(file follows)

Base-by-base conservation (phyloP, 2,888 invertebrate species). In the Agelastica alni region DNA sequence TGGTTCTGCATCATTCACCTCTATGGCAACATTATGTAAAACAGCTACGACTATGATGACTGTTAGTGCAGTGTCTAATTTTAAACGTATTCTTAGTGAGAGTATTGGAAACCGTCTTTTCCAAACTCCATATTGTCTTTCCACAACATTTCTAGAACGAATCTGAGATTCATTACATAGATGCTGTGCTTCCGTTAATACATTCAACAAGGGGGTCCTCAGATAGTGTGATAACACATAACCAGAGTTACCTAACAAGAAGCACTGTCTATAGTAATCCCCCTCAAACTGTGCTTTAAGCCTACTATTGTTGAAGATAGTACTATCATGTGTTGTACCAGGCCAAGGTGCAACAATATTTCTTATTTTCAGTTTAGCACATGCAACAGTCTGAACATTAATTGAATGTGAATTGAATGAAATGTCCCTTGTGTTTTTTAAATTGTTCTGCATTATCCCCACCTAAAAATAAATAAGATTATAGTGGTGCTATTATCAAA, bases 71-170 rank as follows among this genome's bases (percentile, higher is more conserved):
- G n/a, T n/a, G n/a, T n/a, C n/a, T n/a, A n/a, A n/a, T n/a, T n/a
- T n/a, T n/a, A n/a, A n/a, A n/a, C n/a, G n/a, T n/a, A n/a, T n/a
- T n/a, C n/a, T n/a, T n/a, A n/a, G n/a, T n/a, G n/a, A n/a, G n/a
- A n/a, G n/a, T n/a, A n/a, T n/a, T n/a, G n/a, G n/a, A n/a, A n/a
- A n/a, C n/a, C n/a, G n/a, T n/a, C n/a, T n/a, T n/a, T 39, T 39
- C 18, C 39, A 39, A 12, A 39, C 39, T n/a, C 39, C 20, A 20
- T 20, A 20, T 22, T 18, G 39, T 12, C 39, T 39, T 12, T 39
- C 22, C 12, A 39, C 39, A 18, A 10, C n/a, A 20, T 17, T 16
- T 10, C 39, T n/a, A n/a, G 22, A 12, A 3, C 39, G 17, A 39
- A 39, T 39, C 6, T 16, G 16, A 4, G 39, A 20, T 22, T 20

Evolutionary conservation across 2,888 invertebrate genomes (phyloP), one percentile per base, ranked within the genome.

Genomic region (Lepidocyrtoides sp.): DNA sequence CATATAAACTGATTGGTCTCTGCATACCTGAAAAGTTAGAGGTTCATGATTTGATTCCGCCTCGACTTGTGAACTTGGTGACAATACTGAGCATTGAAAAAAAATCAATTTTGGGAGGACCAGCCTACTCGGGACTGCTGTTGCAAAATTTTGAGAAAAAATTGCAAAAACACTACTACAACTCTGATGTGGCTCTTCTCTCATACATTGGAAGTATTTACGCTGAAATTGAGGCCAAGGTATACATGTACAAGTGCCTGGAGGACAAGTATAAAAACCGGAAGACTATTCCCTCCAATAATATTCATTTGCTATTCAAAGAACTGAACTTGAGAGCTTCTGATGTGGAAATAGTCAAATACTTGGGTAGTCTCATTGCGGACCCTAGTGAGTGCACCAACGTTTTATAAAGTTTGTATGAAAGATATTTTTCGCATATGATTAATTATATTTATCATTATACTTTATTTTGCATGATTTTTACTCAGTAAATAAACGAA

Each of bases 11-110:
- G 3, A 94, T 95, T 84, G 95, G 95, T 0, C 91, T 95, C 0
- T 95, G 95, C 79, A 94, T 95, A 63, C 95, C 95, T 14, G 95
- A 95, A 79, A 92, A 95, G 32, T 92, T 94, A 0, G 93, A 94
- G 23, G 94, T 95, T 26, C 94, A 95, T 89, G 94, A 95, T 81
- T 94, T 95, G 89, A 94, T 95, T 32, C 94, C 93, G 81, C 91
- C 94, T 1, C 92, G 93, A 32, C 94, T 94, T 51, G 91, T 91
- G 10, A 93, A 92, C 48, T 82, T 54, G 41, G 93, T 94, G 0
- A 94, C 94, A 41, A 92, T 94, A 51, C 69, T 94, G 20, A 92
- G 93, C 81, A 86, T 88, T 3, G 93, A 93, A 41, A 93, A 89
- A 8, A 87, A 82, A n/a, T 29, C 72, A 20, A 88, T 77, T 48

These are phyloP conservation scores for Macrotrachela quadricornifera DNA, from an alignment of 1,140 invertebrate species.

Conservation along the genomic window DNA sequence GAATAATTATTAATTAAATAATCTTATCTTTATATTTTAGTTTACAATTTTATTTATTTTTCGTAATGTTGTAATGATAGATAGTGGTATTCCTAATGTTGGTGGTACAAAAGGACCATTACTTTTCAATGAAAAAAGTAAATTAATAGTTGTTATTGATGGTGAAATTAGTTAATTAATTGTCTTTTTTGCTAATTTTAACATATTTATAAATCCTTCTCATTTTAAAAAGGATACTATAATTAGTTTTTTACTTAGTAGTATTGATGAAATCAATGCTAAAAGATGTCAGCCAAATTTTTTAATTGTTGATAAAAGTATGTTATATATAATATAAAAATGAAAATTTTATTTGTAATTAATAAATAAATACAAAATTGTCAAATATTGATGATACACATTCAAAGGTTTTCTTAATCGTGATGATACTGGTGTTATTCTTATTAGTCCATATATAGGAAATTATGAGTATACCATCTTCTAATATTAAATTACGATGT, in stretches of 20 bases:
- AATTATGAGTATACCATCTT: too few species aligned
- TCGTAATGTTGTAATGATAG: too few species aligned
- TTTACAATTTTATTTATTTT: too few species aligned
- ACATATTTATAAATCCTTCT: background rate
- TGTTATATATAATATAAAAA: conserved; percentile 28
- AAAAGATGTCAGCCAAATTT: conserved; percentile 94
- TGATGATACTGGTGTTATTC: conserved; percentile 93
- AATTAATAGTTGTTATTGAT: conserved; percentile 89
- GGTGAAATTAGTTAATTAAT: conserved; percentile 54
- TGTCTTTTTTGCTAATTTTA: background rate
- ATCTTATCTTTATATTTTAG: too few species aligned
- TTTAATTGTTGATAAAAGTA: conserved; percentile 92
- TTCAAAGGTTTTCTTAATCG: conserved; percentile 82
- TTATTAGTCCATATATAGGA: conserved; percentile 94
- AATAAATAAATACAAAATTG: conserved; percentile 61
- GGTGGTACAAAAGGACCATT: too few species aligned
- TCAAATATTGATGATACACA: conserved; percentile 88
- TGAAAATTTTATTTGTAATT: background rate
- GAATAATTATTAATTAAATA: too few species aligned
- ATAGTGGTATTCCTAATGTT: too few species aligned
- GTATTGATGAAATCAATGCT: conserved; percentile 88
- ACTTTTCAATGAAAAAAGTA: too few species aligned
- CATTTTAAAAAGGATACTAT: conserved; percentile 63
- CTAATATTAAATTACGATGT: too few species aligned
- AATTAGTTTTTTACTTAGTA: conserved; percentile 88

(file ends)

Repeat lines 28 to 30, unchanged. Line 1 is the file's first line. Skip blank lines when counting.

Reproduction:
- TCGTAATGTTGTAATGATAG: too few species aligned
- TTTACAATTTTATTTATTTT: too few species aligned
- ACATATTTATAAATCCTTCT: background rate